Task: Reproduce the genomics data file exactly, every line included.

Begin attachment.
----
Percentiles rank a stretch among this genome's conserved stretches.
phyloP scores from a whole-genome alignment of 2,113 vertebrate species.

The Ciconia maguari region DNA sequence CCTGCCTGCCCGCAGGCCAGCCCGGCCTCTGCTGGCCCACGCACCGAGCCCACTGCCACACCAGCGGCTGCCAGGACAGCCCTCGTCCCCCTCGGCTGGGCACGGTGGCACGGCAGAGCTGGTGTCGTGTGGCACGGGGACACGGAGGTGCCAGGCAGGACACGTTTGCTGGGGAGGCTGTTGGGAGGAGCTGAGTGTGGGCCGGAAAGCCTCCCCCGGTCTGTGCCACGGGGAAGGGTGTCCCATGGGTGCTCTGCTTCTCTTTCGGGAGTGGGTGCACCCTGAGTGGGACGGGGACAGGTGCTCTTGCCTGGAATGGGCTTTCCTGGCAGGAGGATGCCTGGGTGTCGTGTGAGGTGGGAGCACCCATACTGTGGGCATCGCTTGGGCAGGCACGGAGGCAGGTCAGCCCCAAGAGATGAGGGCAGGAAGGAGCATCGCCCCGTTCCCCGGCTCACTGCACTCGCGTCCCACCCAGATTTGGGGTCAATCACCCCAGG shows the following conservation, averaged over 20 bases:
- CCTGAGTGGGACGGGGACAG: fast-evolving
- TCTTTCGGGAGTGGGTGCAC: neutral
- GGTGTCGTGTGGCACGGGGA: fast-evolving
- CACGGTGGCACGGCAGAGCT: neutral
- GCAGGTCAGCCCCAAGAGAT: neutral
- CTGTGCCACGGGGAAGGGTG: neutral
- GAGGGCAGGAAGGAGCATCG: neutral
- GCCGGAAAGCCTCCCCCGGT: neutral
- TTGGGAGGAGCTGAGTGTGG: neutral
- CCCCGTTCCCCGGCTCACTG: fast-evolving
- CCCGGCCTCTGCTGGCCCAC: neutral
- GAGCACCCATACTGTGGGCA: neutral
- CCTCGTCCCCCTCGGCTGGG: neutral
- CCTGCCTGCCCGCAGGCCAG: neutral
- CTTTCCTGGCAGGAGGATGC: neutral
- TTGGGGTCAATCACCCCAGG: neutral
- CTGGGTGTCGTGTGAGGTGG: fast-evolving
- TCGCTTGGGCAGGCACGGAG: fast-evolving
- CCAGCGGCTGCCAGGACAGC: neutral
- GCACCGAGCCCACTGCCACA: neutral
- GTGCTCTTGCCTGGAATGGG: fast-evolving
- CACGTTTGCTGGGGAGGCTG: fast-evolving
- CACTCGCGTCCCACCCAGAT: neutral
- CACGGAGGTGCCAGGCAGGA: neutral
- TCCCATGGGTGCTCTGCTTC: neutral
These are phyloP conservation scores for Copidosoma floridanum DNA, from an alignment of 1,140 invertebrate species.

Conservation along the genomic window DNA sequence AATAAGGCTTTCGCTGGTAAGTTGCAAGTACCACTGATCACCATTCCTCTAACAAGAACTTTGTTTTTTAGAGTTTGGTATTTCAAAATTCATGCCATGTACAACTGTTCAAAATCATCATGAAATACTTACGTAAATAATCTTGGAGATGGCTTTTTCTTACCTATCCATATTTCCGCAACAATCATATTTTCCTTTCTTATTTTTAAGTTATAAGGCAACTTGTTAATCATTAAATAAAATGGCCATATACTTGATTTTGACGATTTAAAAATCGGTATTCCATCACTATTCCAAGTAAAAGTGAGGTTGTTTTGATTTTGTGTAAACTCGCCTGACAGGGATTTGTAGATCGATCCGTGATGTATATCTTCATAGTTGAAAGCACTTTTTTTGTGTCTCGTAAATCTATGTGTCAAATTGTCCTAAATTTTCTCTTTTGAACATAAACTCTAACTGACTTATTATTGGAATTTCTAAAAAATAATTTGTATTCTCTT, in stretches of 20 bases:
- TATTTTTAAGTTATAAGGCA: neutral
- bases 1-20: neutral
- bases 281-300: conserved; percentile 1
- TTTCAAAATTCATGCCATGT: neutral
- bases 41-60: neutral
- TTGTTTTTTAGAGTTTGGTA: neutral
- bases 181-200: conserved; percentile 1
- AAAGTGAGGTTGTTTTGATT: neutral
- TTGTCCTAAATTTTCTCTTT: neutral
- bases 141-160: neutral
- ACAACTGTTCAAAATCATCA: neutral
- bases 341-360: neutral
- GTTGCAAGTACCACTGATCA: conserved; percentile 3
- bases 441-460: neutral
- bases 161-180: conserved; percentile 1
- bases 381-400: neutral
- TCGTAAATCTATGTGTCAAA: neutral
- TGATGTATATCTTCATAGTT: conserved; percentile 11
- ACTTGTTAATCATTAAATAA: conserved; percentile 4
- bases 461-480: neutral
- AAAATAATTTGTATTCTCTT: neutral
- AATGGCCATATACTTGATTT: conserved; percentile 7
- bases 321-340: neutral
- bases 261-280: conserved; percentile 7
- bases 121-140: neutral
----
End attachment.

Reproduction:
Percentiles rank a stretch among this genome's conserved stretches.
phyloP scores from a whole-genome alignment of 2,113 vertebrate species.

The Ciconia maguari region DNA sequence CCTGCCTGCCCGCAGGCCAGCCCGGCCTCTGCTGGCCCACGCACCGAGCCCACTGCCACACCAGCGGCTGCCAGGACAGCCCTCGTCCCCCTCGGCTGGGCACGGTGGCACGGCAGAGCTGGTGTCGTGTGGCACGGGGACACGGAGGTGCCAGGCAGGACACGTTTGCTGGGGAGGCTGTTGGGAGGAGCTGAGTGTGGGCCGGAAAGCCTCCCCCGGTCTGTGCCACGGGGAAGGGTGTCCCATGGGTGCTCTGCTTCTCTTTCGGGAGTGGGTGCACCCTGAGTGGGACGGGGACAGGTGCTCTTGCCTGGAATGGGCTTTCCTGGCAGGAGGATGCCTGGGTGTCGTGTGAGGTGGGAGCACCCATACTGTGGGCATCGCTTGGGCAGGCACGGAGGCAGGTCAGCCCCAAGAGATGAGGGCAGGAAGGAGCATCGCCCCGTTCCCCGGCTCACTGCACTCGCGTCCCACCCAGATTTGGGGTCAATCACCCCAGG shows the following conservation, averaged over 20 bases:
- CCTGAGTGGGACGGGGACAG: fast-evolving
- TCTTTCGGGAGTGGGTGCAC: neutral
- GGTGTCGTGTGGCACGGGGA: fast-evolving
- CACGGTGGCACGGCAGAGCT: neutral
- GCAGGTCAGCCCCAAGAGAT: neutral
- CTGTGCCACGGGGAAGGGTG: neutral
- GAGGGCAGGAAGGAGCATCG: neutral
- GCCGGAAAGCCTCCCCCGGT: neutral
- TTGGGAGGAGCTGAGTGTGG: neutral
- CCCCGTTCCCCGGCTCACTG: fast-evolving
- CCCGGCCTCTGCTGGCCCAC: neutral
- GAGCACCCATACTGTGGGCA: neutral
- CCTCGTCCCCCTCGGCTGGG: neutral
- CCTGCCTGCCCGCAGGCCAG: neutral
- CTTTCCTGGCAGGAGGATGC: neutral
- TTGGGGTCAATCACCCCAGG: neutral
- CTGGGTGTCGTGTGAGGTGG: fast-evolving
- TCGCTTGGGCAGGCACGGAG: fast-evolving
- CCAGCGGCTGCCAGGACAGC: neutral
- GCACCGAGCCCACTGCCACA: neutral
- GTGCTCTTGCCTGGAATGGG: fast-evolving
- CACGTTTGCTGGGGAGGCTG: fast-evolving
- CACTCGCGTCCCACCCAGAT: neutral
- CACGGAGGTGCCAGGCAGGA: neutral
- TCCCATGGGTGCTCTGCTTC: neutral
These are phyloP conservation scores for Copidosoma floridanum DNA, from an alignment of 1,140 invertebrate species.

Conservation along the genomic window DNA sequence AATAAGGCTTTCGCTGGTAAGTTGCAAGTACCACTGATCACCATTCCTCTAACAAGAACTTTGTTTTTTAGAGTTTGGTATTTCAAAATTCATGCCATGTACAACTGTTCAAAATCATCATGAAATACTTACGTAAATAATCTTGGAGATGGCTTTTTCTTACCTATCCATATTTCCGCAACAATCATATTTTCCTTTCTTATTTTTAAGTTATAAGGCAACTTGTTAATCATTAAATAAAATGGCCATATACTTGATTTTGACGATTTAAAAATCGGTATTCCATCACTATTCCAAGTAAAAGTGAGGTTGTTTTGATTTTGTGTAAACTCGCCTGACAGGGATTTGTAGATCGATCCGTGATGTATATCTTCATAGTTGAAAGCACTTTTTTTGTGTCTCGTAAATCTATGTGTCAAATTGTCCTAAATTTTCTCTTTTGAACATAAACTCTAACTGACTTATTATTGGAATTTCTAAAAAATAATTTGTATTCTCTT, in stretches of 20 bases:
- TATTTTTAAGTTATAAGGCA: neutral
- bases 1-20: neutral
- bases 281-300: conserved; percentile 1
- TTTCAAAATTCATGCCATGT: neutral
- bases 41-60: neutral
- TTGTTTTTTAGAGTTTGGTA: neutral
- bases 181-200: conserved; percentile 1
- AAAGTGAGGTTGTTTTGATT: neutral
- TTGTCCTAAATTTTCTCTTT: neutral
- bases 141-160: neutral
- ACAACTGTTCAAAATCATCA: neutral
- bases 341-360: neutral
- GTTGCAAGTACCACTGATCA: conserved; percentile 3
- bases 441-460: neutral
- bases 161-180: conserved; percentile 1
- bases 381-400: neutral
- TCGTAAATCTATGTGTCAAA: neutral
- TGATGTATATCTTCATAGTT: conserved; percentile 11
- ACTTGTTAATCATTAAATAA: conserved; percentile 4
- bases 461-480: neutral
- AAAATAATTTGTATTCTCTT: neutral
- AATGGCCATATACTTGATTT: conserved; percentile 7
- bases 321-340: neutral
- bases 261-280: conserved; percentile 7
- bases 121-140: neutral